Characterisation of extreme air pollution episodes in an urban valley in the Balkan Peninsula

Abstract

Continuous measurements of SO2, NO, NO2, O3, CO, PM10, PM2.5 and benzene were conducted over a 1-year period at two urban sites in Skopje in the Republic of Macedonia. Extremely high pollutant concentrations were recorded. Most of the limit, target and threshold values set by the European Union for the protection of human health were exceeded. PM10 and PM2.5 concentration levels in particular were very high; the annual means were 85 and 56 μg/m3, respectively. The PM levels were among the highest in Europe. The most serious pollution episodes occurred during winter months. During pollution episodes, high atmospheric stability prevailed over large areas, and during the daytime, the mixing layer typically was only 700–900 m high. In these circumstances, the mountains surrounding the city of Skopje trapped the pollution inside the valley extremely effectively. As a result, an extremely homogenous pollution field (both spatially and by components) formed in the Skopje Valley. The highest hourly PM10 and PM2.5 concentrations during the episodes were 800 and 500 μg/m3, respectively, whereas the NO2 concentration was 440 μg/m3. The pollutant concentrations were much lower in summertime (except for ozone). Local emissions and atmospheric chemistry as well as the diurnal cycle of the mixing height controlled the concentrations levels of the photochemically active gases NOx, CO, benzene and O3. PM concentrations were further elevated by regional wildfire emissions. The extremely high pollutant concentrations mostly originated from local emissions and were enhanced by the local topography together with poor atmospheric mixing conditions.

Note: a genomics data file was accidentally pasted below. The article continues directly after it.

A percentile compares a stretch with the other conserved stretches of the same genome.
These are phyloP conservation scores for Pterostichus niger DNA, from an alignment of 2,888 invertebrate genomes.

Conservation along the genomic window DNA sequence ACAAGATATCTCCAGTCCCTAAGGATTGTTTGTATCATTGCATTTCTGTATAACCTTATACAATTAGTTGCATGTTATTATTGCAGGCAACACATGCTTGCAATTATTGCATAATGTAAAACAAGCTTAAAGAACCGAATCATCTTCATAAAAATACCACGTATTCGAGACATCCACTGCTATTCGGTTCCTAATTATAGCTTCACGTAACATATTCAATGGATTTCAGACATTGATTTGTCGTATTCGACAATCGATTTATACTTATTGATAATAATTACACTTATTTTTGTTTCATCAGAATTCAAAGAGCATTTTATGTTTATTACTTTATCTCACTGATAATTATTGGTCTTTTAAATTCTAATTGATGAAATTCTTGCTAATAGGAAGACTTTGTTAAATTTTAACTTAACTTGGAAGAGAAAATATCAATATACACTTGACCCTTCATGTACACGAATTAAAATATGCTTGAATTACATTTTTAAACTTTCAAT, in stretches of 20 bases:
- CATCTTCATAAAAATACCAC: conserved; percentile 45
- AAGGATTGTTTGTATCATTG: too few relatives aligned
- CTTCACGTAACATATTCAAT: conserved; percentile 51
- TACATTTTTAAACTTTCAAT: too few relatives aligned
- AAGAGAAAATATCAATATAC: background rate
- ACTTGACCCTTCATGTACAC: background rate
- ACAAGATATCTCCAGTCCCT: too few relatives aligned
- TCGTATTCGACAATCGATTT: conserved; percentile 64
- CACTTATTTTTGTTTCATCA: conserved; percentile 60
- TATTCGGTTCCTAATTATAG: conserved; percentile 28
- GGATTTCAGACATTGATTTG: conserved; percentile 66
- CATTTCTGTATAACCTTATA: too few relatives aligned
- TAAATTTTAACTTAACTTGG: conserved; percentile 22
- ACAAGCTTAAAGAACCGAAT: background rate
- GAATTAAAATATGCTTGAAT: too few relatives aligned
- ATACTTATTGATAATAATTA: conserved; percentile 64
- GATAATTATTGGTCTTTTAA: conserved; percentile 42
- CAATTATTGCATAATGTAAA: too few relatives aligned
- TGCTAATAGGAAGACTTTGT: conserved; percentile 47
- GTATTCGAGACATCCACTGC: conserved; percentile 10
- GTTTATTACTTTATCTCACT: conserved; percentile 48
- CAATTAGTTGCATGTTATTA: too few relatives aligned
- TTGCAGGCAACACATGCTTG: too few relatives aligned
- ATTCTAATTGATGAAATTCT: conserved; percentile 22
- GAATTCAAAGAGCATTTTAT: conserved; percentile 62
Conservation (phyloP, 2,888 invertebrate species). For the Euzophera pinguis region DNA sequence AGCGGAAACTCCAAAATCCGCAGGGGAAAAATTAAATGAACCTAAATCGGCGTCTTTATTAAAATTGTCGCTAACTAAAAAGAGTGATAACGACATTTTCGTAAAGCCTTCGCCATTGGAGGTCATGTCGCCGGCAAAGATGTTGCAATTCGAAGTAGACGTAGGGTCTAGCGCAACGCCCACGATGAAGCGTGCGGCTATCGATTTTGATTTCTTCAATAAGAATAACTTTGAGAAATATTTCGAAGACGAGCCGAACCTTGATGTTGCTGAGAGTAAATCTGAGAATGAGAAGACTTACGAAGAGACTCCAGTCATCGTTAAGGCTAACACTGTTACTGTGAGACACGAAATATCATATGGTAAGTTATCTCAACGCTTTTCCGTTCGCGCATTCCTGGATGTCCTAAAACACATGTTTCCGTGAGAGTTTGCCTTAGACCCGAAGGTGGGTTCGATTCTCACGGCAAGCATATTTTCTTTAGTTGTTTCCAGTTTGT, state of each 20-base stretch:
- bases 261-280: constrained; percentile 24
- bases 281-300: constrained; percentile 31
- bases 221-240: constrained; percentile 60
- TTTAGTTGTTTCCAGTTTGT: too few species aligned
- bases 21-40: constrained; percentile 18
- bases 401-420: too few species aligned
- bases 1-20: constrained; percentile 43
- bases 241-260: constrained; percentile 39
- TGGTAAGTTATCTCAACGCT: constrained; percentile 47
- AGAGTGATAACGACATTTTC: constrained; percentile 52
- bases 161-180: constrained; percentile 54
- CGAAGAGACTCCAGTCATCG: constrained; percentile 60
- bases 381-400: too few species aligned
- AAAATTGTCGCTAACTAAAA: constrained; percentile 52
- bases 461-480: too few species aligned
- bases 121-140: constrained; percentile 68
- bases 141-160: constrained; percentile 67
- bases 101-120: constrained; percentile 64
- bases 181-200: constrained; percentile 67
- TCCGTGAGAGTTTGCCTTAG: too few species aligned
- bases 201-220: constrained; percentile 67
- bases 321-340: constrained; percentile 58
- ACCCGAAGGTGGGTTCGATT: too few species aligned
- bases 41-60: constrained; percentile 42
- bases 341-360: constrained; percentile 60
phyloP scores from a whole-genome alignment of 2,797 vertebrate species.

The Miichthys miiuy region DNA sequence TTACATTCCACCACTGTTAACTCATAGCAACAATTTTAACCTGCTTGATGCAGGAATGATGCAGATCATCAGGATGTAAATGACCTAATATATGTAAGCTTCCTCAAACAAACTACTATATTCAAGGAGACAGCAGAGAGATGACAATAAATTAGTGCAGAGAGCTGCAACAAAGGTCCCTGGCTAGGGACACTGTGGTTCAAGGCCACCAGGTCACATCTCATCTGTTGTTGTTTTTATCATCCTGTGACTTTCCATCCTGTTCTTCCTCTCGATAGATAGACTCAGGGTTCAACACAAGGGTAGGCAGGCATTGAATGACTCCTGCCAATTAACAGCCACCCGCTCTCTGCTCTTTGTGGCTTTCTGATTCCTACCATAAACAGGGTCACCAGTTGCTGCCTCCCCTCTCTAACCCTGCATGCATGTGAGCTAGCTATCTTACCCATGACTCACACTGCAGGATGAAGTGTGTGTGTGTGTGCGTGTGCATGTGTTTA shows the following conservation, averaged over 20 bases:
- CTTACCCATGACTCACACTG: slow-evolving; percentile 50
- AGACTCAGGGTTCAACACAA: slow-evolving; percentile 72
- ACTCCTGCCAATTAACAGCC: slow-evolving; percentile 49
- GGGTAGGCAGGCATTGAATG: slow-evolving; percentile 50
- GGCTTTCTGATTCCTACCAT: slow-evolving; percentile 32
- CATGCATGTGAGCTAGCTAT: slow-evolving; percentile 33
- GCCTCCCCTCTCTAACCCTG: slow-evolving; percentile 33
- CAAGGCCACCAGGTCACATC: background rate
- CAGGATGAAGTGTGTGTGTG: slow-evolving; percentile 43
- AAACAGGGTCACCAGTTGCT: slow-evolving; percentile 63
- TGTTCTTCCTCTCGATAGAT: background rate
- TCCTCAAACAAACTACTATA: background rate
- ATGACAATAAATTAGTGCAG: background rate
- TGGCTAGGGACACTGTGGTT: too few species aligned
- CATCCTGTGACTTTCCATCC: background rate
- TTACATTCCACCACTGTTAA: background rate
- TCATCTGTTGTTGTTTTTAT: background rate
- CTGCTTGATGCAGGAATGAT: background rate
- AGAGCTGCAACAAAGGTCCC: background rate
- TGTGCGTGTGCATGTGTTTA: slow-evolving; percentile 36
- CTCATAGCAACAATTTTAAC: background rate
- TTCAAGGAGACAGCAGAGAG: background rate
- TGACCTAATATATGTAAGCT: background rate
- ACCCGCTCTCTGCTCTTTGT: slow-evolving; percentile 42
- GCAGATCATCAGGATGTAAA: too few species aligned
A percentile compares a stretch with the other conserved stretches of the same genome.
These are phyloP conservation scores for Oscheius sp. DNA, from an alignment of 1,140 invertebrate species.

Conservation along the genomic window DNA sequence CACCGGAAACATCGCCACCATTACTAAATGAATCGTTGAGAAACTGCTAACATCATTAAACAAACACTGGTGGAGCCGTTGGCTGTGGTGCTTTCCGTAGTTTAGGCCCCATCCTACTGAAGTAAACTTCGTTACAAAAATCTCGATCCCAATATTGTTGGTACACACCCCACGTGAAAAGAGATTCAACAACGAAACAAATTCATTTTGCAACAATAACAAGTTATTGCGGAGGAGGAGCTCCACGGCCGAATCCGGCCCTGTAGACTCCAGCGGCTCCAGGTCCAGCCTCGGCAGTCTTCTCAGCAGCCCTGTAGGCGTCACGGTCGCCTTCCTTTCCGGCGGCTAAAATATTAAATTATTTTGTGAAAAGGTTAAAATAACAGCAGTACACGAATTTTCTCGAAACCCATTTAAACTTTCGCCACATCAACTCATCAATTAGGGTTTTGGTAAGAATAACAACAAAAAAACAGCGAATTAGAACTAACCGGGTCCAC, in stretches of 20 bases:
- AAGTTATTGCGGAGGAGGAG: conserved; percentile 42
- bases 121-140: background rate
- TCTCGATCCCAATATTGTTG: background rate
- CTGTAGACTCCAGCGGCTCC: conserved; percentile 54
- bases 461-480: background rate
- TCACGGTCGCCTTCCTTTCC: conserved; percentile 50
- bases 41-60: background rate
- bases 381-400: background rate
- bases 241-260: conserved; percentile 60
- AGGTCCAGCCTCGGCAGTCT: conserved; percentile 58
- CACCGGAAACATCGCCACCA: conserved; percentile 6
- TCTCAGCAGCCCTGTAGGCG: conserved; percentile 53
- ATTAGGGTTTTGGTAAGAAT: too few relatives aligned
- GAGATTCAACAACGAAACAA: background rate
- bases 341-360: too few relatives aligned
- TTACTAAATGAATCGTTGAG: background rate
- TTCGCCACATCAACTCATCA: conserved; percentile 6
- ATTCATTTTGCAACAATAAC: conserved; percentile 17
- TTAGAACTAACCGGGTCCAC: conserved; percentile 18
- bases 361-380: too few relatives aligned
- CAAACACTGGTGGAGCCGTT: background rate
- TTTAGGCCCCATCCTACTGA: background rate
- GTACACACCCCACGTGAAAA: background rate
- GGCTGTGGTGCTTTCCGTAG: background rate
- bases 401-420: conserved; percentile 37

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Acknowledgments

The authors gratefully acknowledge the European Union Twinning Contract ‘Strengthening the Central and Local Level Capacities for Environmental Management in the Area of Air Quality’ (MK/2008/IB/ENV/01) and the technical support received through the project ‘Supply of air quality monitoring equipment’ (2011/S 44–071231; 2010/259-199). The NOAA Air Resources Laboratory is highly appreciated for providing the HYSPLIT transport and dispersion model and the READY website, and the University of Wyoming, Department of Atmospheric Science, for providing the sounding results used in this publication. We acknowledge the use of FIRMS data from the Land Atmosphere Near real-time Capability for EOS (LANCE) system operated by the NASA/GSFC/Earth Science Data and Information System (ESDIS) with funding provided by NASA/HQ.

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Correspondence to Pia Anttila.

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Anttila, P., Stefanovska, A., Nestorovska-Krsteska, A. et al. Characterisation of extreme air pollution episodes in an urban valley in the Balkan Peninsula. Air Qual Atmos Health 9, 129–141 (2016). https://doi.org/10.1007/s11869-015-0326-7

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Keywords

  • Air quality
  • Wintertime episodes
  • Complex terrain
  • Photochemical formation
  • Wildfires